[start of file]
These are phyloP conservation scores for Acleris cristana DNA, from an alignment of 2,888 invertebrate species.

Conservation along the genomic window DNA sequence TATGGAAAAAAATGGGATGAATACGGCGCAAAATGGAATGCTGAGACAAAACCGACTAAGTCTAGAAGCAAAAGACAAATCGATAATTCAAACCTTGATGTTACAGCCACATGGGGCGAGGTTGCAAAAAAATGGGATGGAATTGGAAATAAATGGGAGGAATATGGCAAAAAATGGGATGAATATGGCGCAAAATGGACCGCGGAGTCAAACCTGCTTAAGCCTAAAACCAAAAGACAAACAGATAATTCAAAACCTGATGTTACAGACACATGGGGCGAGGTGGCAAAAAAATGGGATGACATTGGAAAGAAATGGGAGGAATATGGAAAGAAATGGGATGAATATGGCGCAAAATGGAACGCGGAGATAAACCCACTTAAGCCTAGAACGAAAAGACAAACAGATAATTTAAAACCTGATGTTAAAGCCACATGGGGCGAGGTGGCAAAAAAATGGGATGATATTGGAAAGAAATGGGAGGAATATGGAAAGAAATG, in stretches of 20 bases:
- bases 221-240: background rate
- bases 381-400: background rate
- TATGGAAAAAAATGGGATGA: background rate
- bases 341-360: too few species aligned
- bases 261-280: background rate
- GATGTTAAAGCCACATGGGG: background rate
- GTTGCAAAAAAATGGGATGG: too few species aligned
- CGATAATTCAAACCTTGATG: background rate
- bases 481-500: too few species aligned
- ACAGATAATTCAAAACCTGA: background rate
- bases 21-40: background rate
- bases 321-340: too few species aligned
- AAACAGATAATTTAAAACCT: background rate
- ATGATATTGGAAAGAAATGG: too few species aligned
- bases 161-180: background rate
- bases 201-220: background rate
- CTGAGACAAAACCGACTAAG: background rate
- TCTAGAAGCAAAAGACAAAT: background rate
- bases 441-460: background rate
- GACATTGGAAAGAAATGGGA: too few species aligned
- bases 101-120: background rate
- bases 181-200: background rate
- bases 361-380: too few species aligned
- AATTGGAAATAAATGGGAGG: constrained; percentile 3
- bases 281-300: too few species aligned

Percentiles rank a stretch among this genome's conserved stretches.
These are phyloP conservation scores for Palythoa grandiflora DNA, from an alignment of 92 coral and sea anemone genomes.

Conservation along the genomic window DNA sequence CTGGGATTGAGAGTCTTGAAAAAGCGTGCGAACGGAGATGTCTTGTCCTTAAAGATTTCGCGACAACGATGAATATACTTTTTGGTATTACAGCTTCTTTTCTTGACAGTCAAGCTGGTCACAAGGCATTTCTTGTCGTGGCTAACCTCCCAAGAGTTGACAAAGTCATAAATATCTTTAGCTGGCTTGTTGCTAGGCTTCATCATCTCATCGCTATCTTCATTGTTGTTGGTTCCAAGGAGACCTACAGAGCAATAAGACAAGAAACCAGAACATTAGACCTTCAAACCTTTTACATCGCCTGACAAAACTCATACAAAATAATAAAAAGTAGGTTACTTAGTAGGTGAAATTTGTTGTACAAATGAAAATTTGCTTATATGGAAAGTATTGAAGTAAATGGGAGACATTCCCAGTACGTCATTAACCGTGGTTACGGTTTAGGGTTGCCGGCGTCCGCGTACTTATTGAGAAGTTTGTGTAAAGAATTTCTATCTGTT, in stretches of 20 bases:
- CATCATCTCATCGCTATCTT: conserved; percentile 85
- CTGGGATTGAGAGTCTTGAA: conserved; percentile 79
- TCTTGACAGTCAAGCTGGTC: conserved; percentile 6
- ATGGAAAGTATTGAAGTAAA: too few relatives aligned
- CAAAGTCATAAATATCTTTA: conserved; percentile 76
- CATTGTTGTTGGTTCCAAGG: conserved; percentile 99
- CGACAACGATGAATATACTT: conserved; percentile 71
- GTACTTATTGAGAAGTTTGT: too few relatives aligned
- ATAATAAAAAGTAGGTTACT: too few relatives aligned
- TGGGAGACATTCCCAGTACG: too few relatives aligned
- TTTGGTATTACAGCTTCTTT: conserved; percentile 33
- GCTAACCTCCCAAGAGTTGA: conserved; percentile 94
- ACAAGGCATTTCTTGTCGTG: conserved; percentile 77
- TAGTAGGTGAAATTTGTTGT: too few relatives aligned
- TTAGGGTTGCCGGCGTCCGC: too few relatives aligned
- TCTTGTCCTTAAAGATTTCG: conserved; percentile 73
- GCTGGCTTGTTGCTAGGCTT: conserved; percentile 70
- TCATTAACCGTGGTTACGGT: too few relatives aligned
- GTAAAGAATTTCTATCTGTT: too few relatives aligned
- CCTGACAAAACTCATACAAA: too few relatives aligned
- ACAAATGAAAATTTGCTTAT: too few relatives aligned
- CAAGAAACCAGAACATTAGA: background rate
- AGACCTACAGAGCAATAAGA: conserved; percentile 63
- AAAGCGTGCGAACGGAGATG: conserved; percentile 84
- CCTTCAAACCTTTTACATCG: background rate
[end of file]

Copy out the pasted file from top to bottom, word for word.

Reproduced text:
These are phyloP conservation scores for Acleris cristana DNA, from an alignment of 2,888 invertebrate species.

Conservation along the genomic window DNA sequence TATGGAAAAAAATGGGATGAATACGGCGCAAAATGGAATGCTGAGACAAAACCGACTAAGTCTAGAAGCAAAAGACAAATCGATAATTCAAACCTTGATGTTACAGCCACATGGGGCGAGGTTGCAAAAAAATGGGATGGAATTGGAAATAAATGGGAGGAATATGGCAAAAAATGGGATGAATATGGCGCAAAATGGACCGCGGAGTCAAACCTGCTTAAGCCTAAAACCAAAAGACAAACAGATAATTCAAAACCTGATGTTACAGACACATGGGGCGAGGTGGCAAAAAAATGGGATGACATTGGAAAGAAATGGGAGGAATATGGAAAGAAATGGGATGAATATGGCGCAAAATGGAACGCGGAGATAAACCCACTTAAGCCTAGAACGAAAAGACAAACAGATAATTTAAAACCTGATGTTAAAGCCACATGGGGCGAGGTGGCAAAAAAATGGGATGATATTGGAAAGAAATGGGAGGAATATGGAAAGAAATG, in stretches of 20 bases:
- bases 221-240: background rate
- bases 381-400: background rate
- TATGGAAAAAAATGGGATGA: background rate
- bases 341-360: too few species aligned
- bases 261-280: background rate
- GATGTTAAAGCCACATGGGG: background rate
- GTTGCAAAAAAATGGGATGG: too few species aligned
- CGATAATTCAAACCTTGATG: background rate
- bases 481-500: too few species aligned
- ACAGATAATTCAAAACCTGA: background rate
- bases 21-40: background rate
- bases 321-340: too few species aligned
- AAACAGATAATTTAAAACCT: background rate
- ATGATATTGGAAAGAAATGG: too few species aligned
- bases 161-180: background rate
- bases 201-220: background rate
- CTGAGACAAAACCGACTAAG: background rate
- TCTAGAAGCAAAAGACAAAT: background rate
- bases 441-460: background rate
- GACATTGGAAAGAAATGGGA: too few species aligned
- bases 101-120: background rate
- bases 181-200: background rate
- bases 361-380: too few species aligned
- AATTGGAAATAAATGGGAGG: constrained; percentile 3
- bases 281-300: too few species aligned

Percentiles rank a stretch among this genome's conserved stretches.
These are phyloP conservation scores for Palythoa grandiflora DNA, from an alignment of 92 coral and sea anemone genomes.

Conservation along the genomic window DNA sequence CTGGGATTGAGAGTCTTGAAAAAGCGTGCGAACGGAGATGTCTTGTCCTTAAAGATTTCGCGACAACGATGAATATACTTTTTGGTATTACAGCTTCTTTTCTTGACAGTCAAGCTGGTCACAAGGCATTTCTTGTCGTGGCTAACCTCCCAAGAGTTGACAAAGTCATAAATATCTTTAGCTGGCTTGTTGCTAGGCTTCATCATCTCATCGCTATCTTCATTGTTGTTGGTTCCAAGGAGACCTACAGAGCAATAAGACAAGAAACCAGAACATTAGACCTTCAAACCTTTTACATCGCCTGACAAAACTCATACAAAATAATAAAAAGTAGGTTACTTAGTAGGTGAAATTTGTTGTACAAATGAAAATTTGCTTATATGGAAAGTATTGAAGTAAATGGGAGACATTCCCAGTACGTCATTAACCGTGGTTACGGTTTAGGGTTGCCGGCGTCCGCGTACTTATTGAGAAGTTTGTGTAAAGAATTTCTATCTGTT, in stretches of 20 bases:
- CATCATCTCATCGCTATCTT: conserved; percentile 85
- CTGGGATTGAGAGTCTTGAA: conserved; percentile 79
- TCTTGACAGTCAAGCTGGTC: conserved; percentile 6
- ATGGAAAGTATTGAAGTAAA: too few relatives aligned
- CAAAGTCATAAATATCTTTA: conserved; percentile 76
- CATTGTTGTTGGTTCCAAGG: conserved; percentile 99
- CGACAACGATGAATATACTT: conserved; percentile 71
- GTACTTATTGAGAAGTTTGT: too few relatives aligned
- ATAATAAAAAGTAGGTTACT: too few relatives aligned
- TGGGAGACATTCCCAGTACG: too few relatives aligned
- TTTGGTATTACAGCTTCTTT: conserved; percentile 33
- GCTAACCTCCCAAGAGTTGA: conserved; percentile 94
- ACAAGGCATTTCTTGTCGTG: conserved; percentile 77
- TAGTAGGTGAAATTTGTTGT: too few relatives aligned
- TTAGGGTTGCCGGCGTCCGC: too few relatives aligned
- TCTTGTCCTTAAAGATTTCG: conserved; percentile 73
- GCTGGCTTGTTGCTAGGCTT: conserved; percentile 70
- TCATTAACCGTGGTTACGGT: too few relatives aligned
- GTAAAGAATTTCTATCTGTT: too few relatives aligned
- CCTGACAAAACTCATACAAA: too few relatives aligned
- ACAAATGAAAATTTGCTTAT: too few relatives aligned
- CAAGAAACCAGAACATTAGA: background rate
- AGACCTACAGAGCAATAAGA: conserved; percentile 63
- AAAGCGTGCGAACGGAGATG: conserved; percentile 84
- CCTTCAAACCTTTTACATCG: background rate